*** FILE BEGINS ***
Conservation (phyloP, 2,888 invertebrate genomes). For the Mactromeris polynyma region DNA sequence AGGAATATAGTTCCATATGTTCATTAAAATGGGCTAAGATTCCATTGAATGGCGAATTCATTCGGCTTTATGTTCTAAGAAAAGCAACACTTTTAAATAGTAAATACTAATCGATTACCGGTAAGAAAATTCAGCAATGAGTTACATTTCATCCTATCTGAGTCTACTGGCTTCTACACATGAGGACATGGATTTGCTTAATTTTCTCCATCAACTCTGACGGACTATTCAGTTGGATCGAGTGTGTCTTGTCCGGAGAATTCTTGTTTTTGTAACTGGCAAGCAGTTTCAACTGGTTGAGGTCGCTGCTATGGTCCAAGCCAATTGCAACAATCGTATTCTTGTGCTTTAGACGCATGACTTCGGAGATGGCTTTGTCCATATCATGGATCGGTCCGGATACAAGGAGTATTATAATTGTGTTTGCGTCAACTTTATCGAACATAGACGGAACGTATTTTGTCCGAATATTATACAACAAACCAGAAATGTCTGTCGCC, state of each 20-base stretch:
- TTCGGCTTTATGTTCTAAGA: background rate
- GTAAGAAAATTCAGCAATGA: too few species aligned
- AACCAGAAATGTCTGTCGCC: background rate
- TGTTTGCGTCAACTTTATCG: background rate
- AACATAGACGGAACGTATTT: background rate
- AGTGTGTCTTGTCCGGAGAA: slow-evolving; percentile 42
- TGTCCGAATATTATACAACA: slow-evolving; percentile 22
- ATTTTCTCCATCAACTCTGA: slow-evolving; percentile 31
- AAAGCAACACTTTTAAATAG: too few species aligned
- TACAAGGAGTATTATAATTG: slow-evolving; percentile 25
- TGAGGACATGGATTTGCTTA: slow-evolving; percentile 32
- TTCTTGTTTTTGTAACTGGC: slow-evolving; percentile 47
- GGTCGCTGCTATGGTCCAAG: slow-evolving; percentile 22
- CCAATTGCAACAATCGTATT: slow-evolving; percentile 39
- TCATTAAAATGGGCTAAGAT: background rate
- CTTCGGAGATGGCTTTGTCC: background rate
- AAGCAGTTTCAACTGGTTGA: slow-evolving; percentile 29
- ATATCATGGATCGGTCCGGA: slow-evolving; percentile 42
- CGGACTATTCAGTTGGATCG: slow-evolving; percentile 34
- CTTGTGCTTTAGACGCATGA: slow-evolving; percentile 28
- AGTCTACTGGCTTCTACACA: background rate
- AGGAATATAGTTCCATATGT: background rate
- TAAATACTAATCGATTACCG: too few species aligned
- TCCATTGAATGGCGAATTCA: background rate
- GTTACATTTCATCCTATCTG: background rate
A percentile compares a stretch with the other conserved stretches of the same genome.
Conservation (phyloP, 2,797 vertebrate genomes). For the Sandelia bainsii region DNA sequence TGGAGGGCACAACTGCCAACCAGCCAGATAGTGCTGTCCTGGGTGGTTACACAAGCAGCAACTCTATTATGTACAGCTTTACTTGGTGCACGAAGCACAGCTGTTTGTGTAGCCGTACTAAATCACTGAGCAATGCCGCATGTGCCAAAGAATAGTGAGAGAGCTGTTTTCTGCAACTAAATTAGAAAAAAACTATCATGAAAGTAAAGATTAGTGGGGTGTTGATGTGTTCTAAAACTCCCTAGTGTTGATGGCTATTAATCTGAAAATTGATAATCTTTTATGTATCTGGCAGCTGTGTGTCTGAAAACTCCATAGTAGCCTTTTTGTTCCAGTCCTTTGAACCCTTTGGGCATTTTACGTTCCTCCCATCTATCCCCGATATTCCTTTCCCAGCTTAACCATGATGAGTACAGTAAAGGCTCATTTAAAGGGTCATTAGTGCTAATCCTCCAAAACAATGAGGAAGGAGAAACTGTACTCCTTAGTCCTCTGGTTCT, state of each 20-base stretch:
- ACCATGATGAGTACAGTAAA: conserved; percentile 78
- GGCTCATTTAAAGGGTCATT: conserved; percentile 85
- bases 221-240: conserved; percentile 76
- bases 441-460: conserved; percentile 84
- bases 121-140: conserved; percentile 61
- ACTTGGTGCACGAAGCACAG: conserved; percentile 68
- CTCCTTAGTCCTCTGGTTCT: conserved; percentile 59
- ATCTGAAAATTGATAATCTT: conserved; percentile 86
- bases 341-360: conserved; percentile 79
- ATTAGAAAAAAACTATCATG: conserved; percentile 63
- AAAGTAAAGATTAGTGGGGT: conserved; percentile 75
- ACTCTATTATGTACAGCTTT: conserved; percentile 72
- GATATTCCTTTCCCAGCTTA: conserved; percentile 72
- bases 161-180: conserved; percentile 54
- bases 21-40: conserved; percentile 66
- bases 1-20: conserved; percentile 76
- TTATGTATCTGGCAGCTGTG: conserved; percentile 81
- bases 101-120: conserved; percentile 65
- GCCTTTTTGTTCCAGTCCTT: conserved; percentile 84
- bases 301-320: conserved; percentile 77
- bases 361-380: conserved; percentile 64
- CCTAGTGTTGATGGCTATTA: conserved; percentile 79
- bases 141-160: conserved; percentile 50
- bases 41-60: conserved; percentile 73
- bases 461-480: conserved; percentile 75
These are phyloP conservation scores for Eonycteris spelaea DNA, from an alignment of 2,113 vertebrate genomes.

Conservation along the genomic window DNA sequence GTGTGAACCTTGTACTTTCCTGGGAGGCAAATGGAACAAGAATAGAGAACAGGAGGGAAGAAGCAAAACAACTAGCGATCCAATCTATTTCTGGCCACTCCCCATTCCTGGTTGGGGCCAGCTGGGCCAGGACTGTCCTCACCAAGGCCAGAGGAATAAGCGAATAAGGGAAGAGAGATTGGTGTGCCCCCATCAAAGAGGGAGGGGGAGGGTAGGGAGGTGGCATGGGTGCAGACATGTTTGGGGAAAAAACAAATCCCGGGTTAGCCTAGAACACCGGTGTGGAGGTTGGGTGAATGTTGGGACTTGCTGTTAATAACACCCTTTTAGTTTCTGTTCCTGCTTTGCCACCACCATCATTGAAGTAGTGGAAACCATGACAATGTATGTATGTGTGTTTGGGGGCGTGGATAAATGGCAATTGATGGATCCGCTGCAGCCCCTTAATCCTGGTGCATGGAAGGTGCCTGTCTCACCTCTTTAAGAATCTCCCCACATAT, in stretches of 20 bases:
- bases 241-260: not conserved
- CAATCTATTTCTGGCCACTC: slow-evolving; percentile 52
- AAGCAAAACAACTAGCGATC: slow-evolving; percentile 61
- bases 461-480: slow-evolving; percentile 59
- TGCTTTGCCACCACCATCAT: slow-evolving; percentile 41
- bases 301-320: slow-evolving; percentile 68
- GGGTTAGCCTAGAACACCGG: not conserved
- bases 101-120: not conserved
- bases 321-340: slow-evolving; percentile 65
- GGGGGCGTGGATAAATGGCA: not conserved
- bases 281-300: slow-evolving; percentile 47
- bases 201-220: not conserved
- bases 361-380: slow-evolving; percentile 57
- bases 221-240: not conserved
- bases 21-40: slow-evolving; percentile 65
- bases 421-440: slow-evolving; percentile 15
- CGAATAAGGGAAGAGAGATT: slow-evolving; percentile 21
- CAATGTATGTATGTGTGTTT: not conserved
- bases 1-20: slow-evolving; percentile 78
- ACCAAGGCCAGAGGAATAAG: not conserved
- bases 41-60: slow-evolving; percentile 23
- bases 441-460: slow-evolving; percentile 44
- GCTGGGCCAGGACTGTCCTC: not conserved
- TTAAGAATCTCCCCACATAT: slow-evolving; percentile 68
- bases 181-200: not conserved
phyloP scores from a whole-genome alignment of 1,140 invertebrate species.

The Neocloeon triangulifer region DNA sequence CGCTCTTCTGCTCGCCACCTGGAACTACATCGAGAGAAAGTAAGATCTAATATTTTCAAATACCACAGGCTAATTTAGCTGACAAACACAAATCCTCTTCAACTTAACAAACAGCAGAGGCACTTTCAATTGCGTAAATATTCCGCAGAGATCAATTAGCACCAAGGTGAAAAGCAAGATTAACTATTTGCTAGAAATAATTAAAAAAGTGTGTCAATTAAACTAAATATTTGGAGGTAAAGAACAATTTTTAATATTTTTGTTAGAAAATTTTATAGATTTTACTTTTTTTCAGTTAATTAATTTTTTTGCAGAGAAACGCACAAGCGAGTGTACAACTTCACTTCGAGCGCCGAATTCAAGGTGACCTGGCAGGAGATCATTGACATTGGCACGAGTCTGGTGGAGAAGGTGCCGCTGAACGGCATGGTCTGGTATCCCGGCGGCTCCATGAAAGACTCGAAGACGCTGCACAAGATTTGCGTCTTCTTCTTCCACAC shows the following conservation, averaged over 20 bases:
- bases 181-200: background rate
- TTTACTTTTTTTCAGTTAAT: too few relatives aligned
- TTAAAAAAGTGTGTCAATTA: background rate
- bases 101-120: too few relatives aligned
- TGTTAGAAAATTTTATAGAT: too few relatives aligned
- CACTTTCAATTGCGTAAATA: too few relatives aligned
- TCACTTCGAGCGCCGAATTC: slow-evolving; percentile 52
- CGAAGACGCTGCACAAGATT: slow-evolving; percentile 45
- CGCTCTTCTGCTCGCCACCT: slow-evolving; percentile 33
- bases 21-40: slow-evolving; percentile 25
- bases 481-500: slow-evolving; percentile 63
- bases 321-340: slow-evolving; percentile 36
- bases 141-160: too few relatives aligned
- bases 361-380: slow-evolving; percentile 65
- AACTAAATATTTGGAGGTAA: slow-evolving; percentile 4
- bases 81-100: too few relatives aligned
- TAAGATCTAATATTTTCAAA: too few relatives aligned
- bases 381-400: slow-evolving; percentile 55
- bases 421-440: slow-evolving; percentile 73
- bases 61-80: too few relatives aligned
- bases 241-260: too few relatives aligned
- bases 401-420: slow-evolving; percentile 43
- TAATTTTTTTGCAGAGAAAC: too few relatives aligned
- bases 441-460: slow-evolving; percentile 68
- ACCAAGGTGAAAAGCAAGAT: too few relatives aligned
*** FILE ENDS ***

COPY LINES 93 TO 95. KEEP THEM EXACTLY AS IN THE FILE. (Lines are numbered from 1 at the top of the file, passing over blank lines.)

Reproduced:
- bases 481-500: slow-evolving; percentile 63
- bases 321-340: slow-evolving; percentile 36
- bases 141-160: too few relatives aligned